Compared to the 9-track tapes, here we have "modern" data storage media: compact disks (CDs). The CD was originally developed as a music media to replace LP records, and a CD of about 640 mbytes could include the entire contents of Symphony 9 by Beethoven in uncompressed format.
More of the Microstation manuals and the proprietary Microstation keyboard. This software was used for bathymetry charts and analysis of sounding data. 
Trash is often interesting. Here we have Polaroid instant 35mm film and boxes of diskettes. 
Finally, a sad plant. "Take me with you!"
Photographs taken with a Leica M2 rangefinder camera on Kodak BW400 film. This was a film that could be developed in C-41 chemistry like any common color print film.








Tuesday, July 4, 2017

From the Archives: a Day at the Beach, Geneva, 2000

Dear Readers, today was the July 4th holiday in USA, and it was an opportune day to look through old boxes of slides and purge "pretty" pictures. And here in Mississippi, it was hot and muggy, so these scenes of the cool clear water of Lac Leman (Lake of Geneva) made me wish that I were there today!
The Bains des Pâquis are on a man-made peninsula that juts out into Lac Leman from the north shore in Geneva. It was an unusually hot spell in June of 2000, and I had a few spare days in Geneva, so swimming was of definite interest. You pay a modest admission and can rent towels and use a changing cabana. The water flows to the west, or left to right in these photographs. Many of the conservative Calvinist Swiss ladies seem to lose part of their swimming suits when they visit the Pâquis.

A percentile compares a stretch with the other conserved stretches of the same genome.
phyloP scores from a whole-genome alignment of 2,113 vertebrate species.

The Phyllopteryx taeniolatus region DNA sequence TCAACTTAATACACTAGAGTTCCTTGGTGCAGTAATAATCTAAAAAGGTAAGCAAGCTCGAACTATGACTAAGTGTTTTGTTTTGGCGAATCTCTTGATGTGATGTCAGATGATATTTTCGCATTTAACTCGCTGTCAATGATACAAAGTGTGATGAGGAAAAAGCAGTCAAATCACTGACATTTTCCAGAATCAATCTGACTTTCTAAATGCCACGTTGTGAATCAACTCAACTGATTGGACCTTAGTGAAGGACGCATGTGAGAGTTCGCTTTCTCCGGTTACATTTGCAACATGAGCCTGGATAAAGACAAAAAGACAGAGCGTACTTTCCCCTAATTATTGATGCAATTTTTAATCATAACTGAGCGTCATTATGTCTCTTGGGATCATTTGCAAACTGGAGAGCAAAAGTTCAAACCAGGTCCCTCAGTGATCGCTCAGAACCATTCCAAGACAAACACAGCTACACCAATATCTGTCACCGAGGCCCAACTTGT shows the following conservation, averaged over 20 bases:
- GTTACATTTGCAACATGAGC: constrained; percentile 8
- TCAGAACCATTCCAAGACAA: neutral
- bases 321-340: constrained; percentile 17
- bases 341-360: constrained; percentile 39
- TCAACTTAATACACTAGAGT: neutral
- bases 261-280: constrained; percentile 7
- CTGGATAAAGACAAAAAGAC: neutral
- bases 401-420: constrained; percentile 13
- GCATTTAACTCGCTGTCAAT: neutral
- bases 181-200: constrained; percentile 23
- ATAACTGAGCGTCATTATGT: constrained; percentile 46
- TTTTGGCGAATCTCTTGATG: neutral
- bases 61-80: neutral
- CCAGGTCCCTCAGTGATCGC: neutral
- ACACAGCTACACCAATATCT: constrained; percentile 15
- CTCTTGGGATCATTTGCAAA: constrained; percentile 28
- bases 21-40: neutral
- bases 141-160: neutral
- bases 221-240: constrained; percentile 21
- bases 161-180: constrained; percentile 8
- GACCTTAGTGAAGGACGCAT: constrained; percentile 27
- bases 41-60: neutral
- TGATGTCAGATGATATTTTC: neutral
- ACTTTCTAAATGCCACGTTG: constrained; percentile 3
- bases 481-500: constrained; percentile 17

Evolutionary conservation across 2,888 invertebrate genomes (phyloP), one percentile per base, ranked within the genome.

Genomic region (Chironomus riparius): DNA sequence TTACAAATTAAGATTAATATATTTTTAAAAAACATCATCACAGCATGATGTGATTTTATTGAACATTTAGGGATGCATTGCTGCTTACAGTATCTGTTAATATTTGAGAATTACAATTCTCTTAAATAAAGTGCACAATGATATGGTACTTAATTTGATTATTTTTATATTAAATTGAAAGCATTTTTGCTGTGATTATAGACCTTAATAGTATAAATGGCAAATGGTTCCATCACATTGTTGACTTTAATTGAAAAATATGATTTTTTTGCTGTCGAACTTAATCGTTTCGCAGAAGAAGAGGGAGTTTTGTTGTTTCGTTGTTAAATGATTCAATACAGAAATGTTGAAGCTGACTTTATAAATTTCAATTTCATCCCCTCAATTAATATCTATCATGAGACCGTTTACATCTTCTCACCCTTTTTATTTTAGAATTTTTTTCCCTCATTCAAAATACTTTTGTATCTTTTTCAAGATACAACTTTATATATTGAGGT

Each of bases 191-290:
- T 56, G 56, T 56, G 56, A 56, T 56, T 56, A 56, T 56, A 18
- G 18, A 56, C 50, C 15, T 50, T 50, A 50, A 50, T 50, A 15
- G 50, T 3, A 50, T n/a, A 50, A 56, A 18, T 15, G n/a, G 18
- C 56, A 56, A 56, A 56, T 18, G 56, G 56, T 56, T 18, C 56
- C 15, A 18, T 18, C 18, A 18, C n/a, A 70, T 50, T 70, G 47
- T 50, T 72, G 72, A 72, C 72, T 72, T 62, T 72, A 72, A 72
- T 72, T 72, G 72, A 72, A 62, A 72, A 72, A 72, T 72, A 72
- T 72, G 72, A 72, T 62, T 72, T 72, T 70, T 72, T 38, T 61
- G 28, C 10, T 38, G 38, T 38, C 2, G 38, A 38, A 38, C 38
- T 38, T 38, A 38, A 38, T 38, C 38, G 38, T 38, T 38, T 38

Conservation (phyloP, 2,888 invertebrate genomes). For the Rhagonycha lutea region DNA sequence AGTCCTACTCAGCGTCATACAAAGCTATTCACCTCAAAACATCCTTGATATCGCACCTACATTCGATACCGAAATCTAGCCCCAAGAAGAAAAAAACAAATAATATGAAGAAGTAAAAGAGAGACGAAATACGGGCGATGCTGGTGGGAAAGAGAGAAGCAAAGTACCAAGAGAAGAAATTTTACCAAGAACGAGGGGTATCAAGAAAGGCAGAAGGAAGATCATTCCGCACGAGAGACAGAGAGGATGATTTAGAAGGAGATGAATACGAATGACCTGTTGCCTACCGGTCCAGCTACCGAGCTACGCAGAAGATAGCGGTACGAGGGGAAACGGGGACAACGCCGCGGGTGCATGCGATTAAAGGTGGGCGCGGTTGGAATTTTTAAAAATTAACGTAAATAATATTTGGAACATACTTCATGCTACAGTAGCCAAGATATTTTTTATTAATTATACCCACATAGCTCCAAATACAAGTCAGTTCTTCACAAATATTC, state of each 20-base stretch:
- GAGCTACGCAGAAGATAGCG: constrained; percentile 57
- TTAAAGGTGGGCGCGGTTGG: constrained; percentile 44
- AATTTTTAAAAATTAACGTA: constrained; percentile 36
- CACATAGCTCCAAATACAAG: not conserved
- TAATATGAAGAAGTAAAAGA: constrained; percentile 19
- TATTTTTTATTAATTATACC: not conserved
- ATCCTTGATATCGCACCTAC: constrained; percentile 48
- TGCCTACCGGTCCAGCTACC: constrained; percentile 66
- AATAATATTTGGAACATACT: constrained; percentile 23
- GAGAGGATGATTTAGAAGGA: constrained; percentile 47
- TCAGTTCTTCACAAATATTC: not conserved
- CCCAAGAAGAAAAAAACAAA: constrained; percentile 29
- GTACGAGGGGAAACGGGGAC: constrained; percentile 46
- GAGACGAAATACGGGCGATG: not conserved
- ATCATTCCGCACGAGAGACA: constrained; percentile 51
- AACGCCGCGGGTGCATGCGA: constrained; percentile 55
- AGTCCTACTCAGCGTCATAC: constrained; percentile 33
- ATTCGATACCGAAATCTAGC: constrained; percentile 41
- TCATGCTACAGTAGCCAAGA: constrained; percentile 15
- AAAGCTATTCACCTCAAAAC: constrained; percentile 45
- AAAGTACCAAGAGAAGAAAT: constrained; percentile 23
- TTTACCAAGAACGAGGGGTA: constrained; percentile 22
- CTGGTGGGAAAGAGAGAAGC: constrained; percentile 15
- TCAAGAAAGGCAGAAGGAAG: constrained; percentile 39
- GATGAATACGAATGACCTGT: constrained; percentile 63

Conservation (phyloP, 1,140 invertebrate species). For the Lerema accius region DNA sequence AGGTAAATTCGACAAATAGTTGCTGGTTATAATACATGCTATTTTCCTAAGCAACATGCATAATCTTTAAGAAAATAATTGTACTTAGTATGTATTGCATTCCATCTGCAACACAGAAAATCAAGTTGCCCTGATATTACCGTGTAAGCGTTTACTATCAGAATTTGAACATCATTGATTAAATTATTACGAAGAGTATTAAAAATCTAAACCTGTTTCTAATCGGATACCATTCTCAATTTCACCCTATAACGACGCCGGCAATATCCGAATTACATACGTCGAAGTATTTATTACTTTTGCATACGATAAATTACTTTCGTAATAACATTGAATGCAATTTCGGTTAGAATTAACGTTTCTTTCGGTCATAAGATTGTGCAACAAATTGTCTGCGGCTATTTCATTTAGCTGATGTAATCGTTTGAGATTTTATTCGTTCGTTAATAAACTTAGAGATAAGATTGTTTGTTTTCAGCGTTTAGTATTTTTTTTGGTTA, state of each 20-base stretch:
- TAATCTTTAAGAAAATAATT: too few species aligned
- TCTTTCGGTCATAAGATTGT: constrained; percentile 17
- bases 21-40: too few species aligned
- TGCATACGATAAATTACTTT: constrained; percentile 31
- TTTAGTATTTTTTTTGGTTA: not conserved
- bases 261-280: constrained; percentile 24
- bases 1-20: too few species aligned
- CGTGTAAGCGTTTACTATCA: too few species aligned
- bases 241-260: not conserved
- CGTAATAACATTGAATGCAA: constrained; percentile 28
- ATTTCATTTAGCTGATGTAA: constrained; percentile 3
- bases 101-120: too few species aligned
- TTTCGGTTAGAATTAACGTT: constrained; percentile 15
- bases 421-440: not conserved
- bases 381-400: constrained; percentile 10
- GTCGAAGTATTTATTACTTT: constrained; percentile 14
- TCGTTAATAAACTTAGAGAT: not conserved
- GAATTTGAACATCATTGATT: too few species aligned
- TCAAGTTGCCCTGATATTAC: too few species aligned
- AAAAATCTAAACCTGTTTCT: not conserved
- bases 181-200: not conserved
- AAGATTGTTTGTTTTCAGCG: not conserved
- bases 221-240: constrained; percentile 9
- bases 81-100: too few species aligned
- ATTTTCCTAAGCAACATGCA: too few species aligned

I took these photographs with a Leica rangefinder camera through a 20mm Russar lens. This was a marvelous design made in the Soviet Union. The lens was a bit hard to use, but under the right conditions, had wonderful optical quality. I sold it several years ago, and, of course, now wish I still had it (you know how that goes).
Changing cabins at the Jetée Des Pâquis, Geneva.

All the water from Lac Leman flows out the west end of the lake into the Rhône River, past Lyon, and finally to a broad river delta in the Mediterranean Sea south of Arles. Geneva is an interesting and historic destination with easy access to hiking areas in the Swiss and French Alps. Definitely go.

Sunday, July 2, 2017

From the Archives: Shotgun Houses and Grayson Court, Jackson, Mississippi - 2004

Grayson Court was an old-fashioned alley running south from East Fortification Street and just west of North Lamar Street.
I do not know much about the history of these types of "courts," but I assume they were built in the early 20th century to house industrial workers. The men from Grayson likely went to Mill Street to the railroad or various industrial concerns, while the women worked as domestics around town.
By the early 2000s, the little houses at Grayson Court were in poor condition. But some had been recently refurbished.
I met a gent with painting equipment and tools at one house. He said he had been fixing the houses and was mad that they had been condemned. Then another fellow came up and the painter chased him away with a hammer. He said he was a drug-dealer.
Some of the houses had been secured to prevent vandalism. But some time in the mid-2000s, all these houses were cleared away.
A few blocks away, on Blair Street, rows of early 20th century cottages were also closed and secured. Notice that the porch supports are missing in this 2004 photograph. Here, too, I think most of these houses have been demolished. Possibly a reader can share some history of this area.

Photographs taken with a Fuji GW690II 6×9 camera on Kodak Panatomic-X film, developed in Agfa Rodinal developer at 1:50 dilution. The camera was tripod-mounted for all of these frames.